( CRIME OF SOLICITATION )
FROM THE SUPREME AND HOLY CONGREGATION OF THE HOLY OFFICEFOR ALL PATRIARCHS, ARCHBISHOPS, BISHOPS AND OTHER DIOCESAN ORDINARIES
“EVEN OF THE ORIENTAL RITE”
ON THE MANNER OF PROCEEDING IN CASES OF SOLICITATION
The Vatican Press, 1962
After this, the judge will ask him whether he should continue this process here and now as being legitimate or on the other hand does the accused have an exeption to make against it; whether he would be content to be assisted by a defender ex officio [from the tribuna] or whether he would wish to name his own defender for himself and, if he insits on some exeption, whether he wants perhaps to have the examination of the denunciators repeated.
If he gives an affirmative answer to the last question, or, if in some way he has some [fact] to offer in his own defence because of which the witness must be heared (as, moreover, if a serious and something unexpected difficulty comes up), the arraignment should be suspended. It should be reconvened after the denouncing persos have been examined once more or the witnesses have been eard. From these persons the judge will elicit new depositions, and, having formally made the [second] inquisition, formerly begins anew the arraignment.
The attestations of the denunciations have een taken care of, the text of the denunciations must be given to the promotor of justic, who will scritinize it and declare whether he has nay notes to make about it or whether there are new statements or new steps that ought to be taken.
At the end of each session there shall be read to the accused everything that has been presented and in written for is read to the accused by the notary, and, once the accused has approved and accepted these statements, together with any corrections, additions and erasures, if these are any, he will be invited to write his signature; and, having been gravely warned about keeping the secret, the accused will be dismissed. The notary will describe all of this in these words: “After having received and accepted all of this, the accused, before being dismissed, was warned about keeping the secret and before he was to leave, he was to sign in confirmation of what had been.”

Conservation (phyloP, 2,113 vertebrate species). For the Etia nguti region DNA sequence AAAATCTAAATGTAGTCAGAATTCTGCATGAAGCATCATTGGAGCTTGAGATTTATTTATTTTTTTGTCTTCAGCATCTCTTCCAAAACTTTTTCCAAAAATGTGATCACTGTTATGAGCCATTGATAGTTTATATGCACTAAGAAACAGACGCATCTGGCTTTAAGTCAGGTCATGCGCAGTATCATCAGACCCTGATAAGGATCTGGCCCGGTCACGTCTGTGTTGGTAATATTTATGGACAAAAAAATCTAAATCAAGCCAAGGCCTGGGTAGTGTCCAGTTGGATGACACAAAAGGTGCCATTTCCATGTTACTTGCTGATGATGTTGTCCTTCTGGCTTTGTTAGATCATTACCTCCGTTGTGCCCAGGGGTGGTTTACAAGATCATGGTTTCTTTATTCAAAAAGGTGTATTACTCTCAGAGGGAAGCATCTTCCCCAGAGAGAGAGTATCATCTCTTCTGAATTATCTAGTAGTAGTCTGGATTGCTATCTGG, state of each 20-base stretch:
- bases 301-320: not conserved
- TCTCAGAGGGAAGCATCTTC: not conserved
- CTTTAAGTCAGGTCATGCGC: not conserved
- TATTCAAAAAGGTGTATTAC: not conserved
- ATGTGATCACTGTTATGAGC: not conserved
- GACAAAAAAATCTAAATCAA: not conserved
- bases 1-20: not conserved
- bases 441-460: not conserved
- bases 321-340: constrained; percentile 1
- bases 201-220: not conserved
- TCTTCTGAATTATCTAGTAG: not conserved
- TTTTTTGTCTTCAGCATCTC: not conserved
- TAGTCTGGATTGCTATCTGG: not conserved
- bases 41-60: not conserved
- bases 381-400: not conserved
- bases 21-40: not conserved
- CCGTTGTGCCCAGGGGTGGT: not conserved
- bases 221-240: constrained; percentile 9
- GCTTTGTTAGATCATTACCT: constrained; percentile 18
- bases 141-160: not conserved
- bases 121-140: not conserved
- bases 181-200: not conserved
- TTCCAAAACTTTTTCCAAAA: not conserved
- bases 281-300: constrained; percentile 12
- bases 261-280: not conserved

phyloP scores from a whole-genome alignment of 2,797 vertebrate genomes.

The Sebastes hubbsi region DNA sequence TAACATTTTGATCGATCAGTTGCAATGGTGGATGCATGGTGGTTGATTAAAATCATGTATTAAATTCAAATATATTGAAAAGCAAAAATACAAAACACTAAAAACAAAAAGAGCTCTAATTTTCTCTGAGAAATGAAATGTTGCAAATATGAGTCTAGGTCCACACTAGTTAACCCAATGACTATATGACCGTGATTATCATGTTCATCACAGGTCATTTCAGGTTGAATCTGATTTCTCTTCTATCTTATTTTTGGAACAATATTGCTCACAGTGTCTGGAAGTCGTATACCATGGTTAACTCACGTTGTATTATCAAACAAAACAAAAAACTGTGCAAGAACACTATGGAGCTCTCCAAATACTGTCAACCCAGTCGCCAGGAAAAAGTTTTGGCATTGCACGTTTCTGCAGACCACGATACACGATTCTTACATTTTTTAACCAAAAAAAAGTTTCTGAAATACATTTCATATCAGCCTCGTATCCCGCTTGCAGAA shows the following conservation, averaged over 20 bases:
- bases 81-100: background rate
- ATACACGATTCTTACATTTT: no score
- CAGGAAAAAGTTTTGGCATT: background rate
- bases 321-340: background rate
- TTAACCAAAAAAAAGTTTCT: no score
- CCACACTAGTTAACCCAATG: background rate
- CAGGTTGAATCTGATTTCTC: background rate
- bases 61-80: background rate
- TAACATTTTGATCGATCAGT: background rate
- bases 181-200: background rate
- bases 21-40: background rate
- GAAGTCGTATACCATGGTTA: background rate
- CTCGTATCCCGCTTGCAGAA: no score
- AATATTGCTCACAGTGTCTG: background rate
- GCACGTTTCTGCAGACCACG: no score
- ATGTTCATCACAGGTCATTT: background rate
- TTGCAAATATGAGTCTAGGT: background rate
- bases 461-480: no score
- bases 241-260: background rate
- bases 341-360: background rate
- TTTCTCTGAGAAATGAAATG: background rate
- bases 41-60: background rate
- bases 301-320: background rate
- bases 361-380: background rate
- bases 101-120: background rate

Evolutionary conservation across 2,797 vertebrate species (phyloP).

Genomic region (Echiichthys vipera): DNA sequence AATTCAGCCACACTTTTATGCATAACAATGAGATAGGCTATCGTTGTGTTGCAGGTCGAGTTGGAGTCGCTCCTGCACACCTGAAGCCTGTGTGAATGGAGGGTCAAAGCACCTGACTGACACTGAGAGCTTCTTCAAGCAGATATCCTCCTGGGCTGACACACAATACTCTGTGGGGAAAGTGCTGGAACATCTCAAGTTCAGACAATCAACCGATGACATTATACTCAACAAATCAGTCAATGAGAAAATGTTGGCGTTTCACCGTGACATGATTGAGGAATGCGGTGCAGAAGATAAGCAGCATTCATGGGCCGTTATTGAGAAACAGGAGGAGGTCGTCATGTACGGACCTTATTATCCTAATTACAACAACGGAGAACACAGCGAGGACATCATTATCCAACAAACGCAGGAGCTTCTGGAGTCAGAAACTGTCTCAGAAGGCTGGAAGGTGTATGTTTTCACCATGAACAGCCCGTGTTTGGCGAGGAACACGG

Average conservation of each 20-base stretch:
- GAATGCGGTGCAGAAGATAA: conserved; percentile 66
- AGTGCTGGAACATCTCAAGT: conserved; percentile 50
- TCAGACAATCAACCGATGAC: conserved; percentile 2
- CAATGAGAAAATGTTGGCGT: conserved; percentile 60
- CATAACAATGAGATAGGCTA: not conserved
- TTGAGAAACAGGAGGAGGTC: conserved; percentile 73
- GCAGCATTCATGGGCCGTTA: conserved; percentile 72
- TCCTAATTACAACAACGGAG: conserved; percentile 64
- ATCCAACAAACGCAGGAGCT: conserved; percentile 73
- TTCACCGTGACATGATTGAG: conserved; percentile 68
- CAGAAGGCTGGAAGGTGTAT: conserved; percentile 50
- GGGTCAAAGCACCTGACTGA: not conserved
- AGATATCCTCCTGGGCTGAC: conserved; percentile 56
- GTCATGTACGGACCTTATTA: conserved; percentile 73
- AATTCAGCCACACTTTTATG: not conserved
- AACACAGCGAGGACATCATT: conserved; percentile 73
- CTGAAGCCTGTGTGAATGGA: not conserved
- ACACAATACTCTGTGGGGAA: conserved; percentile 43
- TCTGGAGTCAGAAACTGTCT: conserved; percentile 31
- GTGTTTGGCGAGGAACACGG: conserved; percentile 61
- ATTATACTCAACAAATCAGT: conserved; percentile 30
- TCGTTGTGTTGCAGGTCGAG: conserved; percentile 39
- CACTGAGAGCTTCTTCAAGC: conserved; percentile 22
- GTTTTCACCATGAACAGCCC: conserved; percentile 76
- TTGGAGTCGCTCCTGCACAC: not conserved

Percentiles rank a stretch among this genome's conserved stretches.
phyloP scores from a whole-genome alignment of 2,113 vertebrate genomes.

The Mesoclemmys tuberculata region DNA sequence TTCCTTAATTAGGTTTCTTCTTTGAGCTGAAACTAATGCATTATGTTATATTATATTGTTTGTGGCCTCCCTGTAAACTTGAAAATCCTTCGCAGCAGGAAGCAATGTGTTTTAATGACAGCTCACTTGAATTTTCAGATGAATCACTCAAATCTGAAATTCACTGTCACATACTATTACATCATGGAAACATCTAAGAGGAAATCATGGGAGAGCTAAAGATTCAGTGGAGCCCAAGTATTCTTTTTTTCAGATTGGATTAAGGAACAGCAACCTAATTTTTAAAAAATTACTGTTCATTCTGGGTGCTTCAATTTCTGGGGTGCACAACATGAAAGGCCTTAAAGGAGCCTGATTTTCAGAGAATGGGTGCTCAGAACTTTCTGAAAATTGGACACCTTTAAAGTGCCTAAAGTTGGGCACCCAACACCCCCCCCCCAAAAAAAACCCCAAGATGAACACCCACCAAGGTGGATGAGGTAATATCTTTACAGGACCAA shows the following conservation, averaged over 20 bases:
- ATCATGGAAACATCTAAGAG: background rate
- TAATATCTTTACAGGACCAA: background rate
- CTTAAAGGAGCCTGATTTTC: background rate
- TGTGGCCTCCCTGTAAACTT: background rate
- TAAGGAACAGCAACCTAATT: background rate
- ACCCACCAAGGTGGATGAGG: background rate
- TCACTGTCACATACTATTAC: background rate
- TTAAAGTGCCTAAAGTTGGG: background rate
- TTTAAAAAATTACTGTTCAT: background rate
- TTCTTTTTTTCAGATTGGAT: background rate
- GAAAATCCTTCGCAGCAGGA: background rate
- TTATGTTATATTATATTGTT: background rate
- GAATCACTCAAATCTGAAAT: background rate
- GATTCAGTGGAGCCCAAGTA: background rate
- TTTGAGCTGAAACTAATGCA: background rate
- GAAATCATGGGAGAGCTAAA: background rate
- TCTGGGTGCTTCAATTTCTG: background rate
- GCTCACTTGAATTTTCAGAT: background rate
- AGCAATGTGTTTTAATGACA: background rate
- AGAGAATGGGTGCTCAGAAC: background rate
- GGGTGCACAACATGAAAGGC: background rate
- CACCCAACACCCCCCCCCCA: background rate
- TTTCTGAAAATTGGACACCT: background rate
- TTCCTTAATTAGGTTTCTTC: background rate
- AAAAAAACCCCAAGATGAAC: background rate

After the accused respondent has signed, the notary will sign in this way: “these acts are signed by myself, N.N., notary (and if he has been authorized solely for this act: authorized only for this act)”. Then the indicting judge will sign.
Since, however, there is a need for not only one single arraignment session to bring the many matters to their successful completion, but for many sessions, each one of these sessions should be opened and closed in the same way. At each session, at the botom of every page, there should be the signatures of the accused, the notary and the judge, and, at the end of each session the judge wile cite te accused, indicating the date for the following session which the notary will note in this way: “Having been informed of and having accepted all of these matters, the accused has now been cited for the … day of the month of… to appear again, and he was dismissed after been admonished, etc.,” as above. However, in the following session the first question will be: whether to those things which were treated in the preceeding sessions the accused has anything to add, remove or correct on his own”, and, after his answer has been transcribed, the session will then be continued, from that point at which the previous interrogation ended.
N.B. -- It would be
superfluous to note that the judge, before he comes to the indictment,
must accurately subject the whole informative process to his examination,
--obviously all the denunciations both informal and formal and also of
the material not pertaining to the Holy Office; his examinations about
the morals and the veracity of the one denouncing, and the investigations
and information about the life, morals and good name of the one denounced,
plus love letters perhaps written by him, etc. -- so that the same judge
has at hand all the elements with which to weaken the denials of the accused;
and with which to rebut his arbitrary affirmations. From the potential
confessions of the accused he can force him to admin more matters.